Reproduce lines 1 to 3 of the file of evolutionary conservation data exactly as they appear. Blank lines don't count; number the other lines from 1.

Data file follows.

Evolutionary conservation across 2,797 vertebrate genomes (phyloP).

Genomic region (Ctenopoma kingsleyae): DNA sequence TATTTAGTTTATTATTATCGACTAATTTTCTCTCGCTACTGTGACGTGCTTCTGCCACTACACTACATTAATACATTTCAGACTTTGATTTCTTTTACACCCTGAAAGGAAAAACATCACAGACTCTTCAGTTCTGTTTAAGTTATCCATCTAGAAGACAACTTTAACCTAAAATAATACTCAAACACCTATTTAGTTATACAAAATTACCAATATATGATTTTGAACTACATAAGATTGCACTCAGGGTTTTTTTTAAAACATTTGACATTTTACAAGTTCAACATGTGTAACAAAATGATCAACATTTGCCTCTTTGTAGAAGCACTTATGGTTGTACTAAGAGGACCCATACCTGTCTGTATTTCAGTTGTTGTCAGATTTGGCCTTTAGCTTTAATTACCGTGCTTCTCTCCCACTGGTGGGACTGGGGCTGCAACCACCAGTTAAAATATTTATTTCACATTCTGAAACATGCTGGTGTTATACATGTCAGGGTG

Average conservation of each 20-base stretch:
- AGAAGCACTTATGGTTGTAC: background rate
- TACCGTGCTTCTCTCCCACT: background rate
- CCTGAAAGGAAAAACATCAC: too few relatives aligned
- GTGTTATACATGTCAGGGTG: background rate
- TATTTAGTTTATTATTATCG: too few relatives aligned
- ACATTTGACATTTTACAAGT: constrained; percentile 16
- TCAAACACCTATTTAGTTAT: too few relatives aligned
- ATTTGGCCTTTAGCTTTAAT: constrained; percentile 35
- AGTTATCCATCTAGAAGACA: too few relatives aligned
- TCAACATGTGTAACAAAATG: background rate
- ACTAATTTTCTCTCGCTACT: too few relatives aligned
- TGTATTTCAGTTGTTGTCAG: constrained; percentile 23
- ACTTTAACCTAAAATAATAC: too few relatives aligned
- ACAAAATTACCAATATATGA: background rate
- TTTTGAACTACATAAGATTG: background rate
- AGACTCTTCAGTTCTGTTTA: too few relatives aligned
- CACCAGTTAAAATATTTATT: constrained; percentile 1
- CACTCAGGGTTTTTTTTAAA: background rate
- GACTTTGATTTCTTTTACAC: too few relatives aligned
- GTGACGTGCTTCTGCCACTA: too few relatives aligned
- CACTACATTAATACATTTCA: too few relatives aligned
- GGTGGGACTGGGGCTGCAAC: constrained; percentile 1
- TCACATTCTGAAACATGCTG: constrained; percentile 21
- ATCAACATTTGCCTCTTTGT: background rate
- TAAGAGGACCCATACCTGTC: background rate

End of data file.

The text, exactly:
Evolutionary conservation across 2,797 vertebrate genomes (phyloP).

Genomic region (Ctenopoma kingsleyae): DNA sequence TATTTAGTTTATTATTATCGACTAATTTTCTCTCGCTACTGTGACGTGCTTCTGCCACTACACTACATTAATACATTTCAGACTTTGATTTCTTTTACACCCTGAAAGGAAAAACATCACAGACTCTTCAGTTCTGTTTAAGTTATCCATCTAGAAGACAACTTTAACCTAAAATAATACTCAAACACCTATTTAGTTATACAAAATTACCAATATATGATTTTGAACTACATAAGATTGCACTCAGGGTTTTTTTTAAAACATTTGACATTTTACAAGTTCAACATGTGTAACAAAATGATCAACATTTGCCTCTTTGTAGAAGCACTTATGGTTGTACTAAGAGGACCCATACCTGTCTGTATTTCAGTTGTTGTCAGATTTGGCCTTTAGCTTTAATTACCGTGCTTCTCTCCCACTGGTGGGACTGGGGCTGCAACCACCAGTTAAAATATTTATTTCACATTCTGAAACATGCTGGTGTTATACATGTCAGGGTG

Average conservation of each 20-base stretch: